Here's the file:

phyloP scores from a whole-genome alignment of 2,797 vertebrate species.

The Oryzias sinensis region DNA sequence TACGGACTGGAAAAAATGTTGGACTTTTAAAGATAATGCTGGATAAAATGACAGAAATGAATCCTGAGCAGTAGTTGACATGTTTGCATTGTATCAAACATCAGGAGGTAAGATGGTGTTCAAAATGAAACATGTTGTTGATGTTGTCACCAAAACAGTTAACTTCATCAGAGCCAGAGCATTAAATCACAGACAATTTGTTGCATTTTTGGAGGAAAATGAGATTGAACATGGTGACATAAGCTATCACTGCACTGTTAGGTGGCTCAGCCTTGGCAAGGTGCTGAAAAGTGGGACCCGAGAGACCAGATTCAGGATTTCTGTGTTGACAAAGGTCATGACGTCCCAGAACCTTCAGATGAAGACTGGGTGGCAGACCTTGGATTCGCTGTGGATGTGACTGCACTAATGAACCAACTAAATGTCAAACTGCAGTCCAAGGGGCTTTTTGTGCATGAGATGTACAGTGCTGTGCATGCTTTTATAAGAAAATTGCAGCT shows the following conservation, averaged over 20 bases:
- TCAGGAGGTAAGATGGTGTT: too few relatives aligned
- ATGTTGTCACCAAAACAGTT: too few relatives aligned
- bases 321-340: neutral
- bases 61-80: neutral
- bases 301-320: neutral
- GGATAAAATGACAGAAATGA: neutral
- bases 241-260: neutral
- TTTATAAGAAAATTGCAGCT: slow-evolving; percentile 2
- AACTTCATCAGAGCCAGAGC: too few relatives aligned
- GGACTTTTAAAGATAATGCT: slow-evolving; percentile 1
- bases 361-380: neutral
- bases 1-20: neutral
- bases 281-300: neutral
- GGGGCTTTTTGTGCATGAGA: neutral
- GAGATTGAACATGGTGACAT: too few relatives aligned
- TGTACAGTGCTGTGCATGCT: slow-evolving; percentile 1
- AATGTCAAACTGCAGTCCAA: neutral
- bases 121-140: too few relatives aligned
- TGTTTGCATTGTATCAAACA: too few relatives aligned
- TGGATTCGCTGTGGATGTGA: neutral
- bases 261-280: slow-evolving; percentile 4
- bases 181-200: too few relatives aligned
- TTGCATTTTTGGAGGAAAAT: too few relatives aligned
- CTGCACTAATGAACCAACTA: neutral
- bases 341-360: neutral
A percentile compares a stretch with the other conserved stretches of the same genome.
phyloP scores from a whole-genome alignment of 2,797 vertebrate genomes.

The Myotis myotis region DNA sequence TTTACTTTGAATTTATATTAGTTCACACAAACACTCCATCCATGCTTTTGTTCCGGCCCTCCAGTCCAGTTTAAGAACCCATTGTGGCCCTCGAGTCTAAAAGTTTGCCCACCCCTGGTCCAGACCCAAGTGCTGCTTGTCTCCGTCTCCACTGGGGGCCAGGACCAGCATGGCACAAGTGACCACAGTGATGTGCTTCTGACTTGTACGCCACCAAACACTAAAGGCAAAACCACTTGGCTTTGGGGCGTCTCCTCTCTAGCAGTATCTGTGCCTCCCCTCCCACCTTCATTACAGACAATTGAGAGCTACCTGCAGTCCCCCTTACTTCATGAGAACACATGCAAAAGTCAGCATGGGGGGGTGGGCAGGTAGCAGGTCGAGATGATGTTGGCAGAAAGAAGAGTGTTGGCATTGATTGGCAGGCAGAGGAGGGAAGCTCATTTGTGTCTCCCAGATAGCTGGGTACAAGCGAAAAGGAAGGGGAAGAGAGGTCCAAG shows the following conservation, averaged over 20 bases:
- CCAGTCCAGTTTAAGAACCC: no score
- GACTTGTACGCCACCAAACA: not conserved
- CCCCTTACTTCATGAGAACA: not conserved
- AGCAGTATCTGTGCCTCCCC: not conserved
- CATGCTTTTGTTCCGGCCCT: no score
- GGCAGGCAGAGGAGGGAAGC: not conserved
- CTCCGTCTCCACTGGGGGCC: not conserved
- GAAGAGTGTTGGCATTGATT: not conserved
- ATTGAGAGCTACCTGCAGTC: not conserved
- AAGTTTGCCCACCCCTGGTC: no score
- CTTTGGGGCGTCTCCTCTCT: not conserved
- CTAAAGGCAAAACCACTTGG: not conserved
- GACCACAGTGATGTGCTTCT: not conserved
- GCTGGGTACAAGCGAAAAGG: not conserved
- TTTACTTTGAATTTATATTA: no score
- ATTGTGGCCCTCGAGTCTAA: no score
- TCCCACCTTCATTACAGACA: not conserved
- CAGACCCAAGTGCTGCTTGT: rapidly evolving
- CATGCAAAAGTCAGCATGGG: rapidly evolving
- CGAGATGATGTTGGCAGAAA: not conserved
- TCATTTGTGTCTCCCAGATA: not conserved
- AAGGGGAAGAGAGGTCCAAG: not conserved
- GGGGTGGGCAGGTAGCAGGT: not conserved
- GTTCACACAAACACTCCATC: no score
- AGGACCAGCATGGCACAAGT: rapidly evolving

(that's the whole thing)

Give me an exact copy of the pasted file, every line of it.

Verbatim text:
phyloP scores from a whole-genome alignment of 2,797 vertebrate species.

The Oryzias sinensis region DNA sequence TACGGACTGGAAAAAATGTTGGACTTTTAAAGATAATGCTGGATAAAATGACAGAAATGAATCCTGAGCAGTAGTTGACATGTTTGCATTGTATCAAACATCAGGAGGTAAGATGGTGTTCAAAATGAAACATGTTGTTGATGTTGTCACCAAAACAGTTAACTTCATCAGAGCCAGAGCATTAAATCACAGACAATTTGTTGCATTTTTGGAGGAAAATGAGATTGAACATGGTGACATAAGCTATCACTGCACTGTTAGGTGGCTCAGCCTTGGCAAGGTGCTGAAAAGTGGGACCCGAGAGACCAGATTCAGGATTTCTGTGTTGACAAAGGTCATGACGTCCCAGAACCTTCAGATGAAGACTGGGTGGCAGACCTTGGATTCGCTGTGGATGTGACTGCACTAATGAACCAACTAAATGTCAAACTGCAGTCCAAGGGGCTTTTTGTGCATGAGATGTACAGTGCTGTGCATGCTTTTATAAGAAAATTGCAGCT shows the following conservation, averaged over 20 bases:
- TCAGGAGGTAAGATGGTGTT: too few relatives aligned
- ATGTTGTCACCAAAACAGTT: too few relatives aligned
- bases 321-340: neutral
- bases 61-80: neutral
- bases 301-320: neutral
- GGATAAAATGACAGAAATGA: neutral
- bases 241-260: neutral
- TTTATAAGAAAATTGCAGCT: slow-evolving; percentile 2
- AACTTCATCAGAGCCAGAGC: too few relatives aligned
- GGACTTTTAAAGATAATGCT: slow-evolving; percentile 1
- bases 361-380: neutral
- bases 1-20: neutral
- bases 281-300: neutral
- GGGGCTTTTTGTGCATGAGA: neutral
- GAGATTGAACATGGTGACAT: too few relatives aligned
- TGTACAGTGCTGTGCATGCT: slow-evolving; percentile 1
- AATGTCAAACTGCAGTCCAA: neutral
- bases 121-140: too few relatives aligned
- TGTTTGCATTGTATCAAACA: too few relatives aligned
- TGGATTCGCTGTGGATGTGA: neutral
- bases 261-280: slow-evolving; percentile 4
- bases 181-200: too few relatives aligned
- TTGCATTTTTGGAGGAAAAT: too few relatives aligned
- CTGCACTAATGAACCAACTA: neutral
- bases 341-360: neutral
A percentile compares a stretch with the other conserved stretches of the same genome.
phyloP scores from a whole-genome alignment of 2,797 vertebrate genomes.

The Myotis myotis region DNA sequence TTTACTTTGAATTTATATTAGTTCACACAAACACTCCATCCATGCTTTTGTTCCGGCCCTCCAGTCCAGTTTAAGAACCCATTGTGGCCCTCGAGTCTAAAAGTTTGCCCACCCCTGGTCCAGACCCAAGTGCTGCTTGTCTCCGTCTCCACTGGGGGCCAGGACCAGCATGGCACAAGTGACCACAGTGATGTGCTTCTGACTTGTACGCCACCAAACACTAAAGGCAAAACCACTTGGCTTTGGGGCGTCTCCTCTCTAGCAGTATCTGTGCCTCCCCTCCCACCTTCATTACAGACAATTGAGAGCTACCTGCAGTCCCCCTTACTTCATGAGAACACATGCAAAAGTCAGCATGGGGGGGTGGGCAGGTAGCAGGTCGAGATGATGTTGGCAGAAAGAAGAGTGTTGGCATTGATTGGCAGGCAGAGGAGGGAAGCTCATTTGTGTCTCCCAGATAGCTGGGTACAAGCGAAAAGGAAGGGGAAGAGAGGTCCAAG shows the following conservation, averaged over 20 bases:
- CCAGTCCAGTTTAAGAACCC: no score
- GACTTGTACGCCACCAAACA: not conserved
- CCCCTTACTTCATGAGAACA: not conserved
- AGCAGTATCTGTGCCTCCCC: not conserved
- CATGCTTTTGTTCCGGCCCT: no score
- GGCAGGCAGAGGAGGGAAGC: not conserved
- CTCCGTCTCCACTGGGGGCC: not conserved
- GAAGAGTGTTGGCATTGATT: not conserved
- ATTGAGAGCTACCTGCAGTC: not conserved
- AAGTTTGCCCACCCCTGGTC: no score
- CTTTGGGGCGTCTCCTCTCT: not conserved
- CTAAAGGCAAAACCACTTGG: not conserved
- GACCACAGTGATGTGCTTCT: not conserved
- GCTGGGTACAAGCGAAAAGG: not conserved
- TTTACTTTGAATTTATATTA: no score
- ATTGTGGCCCTCGAGTCTAA: no score
- TCCCACCTTCATTACAGACA: not conserved
- CAGACCCAAGTGCTGCTTGT: rapidly evolving
- CATGCAAAAGTCAGCATGGG: rapidly evolving
- CGAGATGATGTTGGCAGAAA: not conserved
- TCATTTGTGTCTCCCAGATA: not conserved
- AAGGGGAAGAGAGGTCCAAG: not conserved
- GGGGTGGGCAGGTAGCAGGT: not conserved
- GTTCACACAAACACTCCATC: no score
- AGGACCAGCATGGCACAAGT: rapidly evolving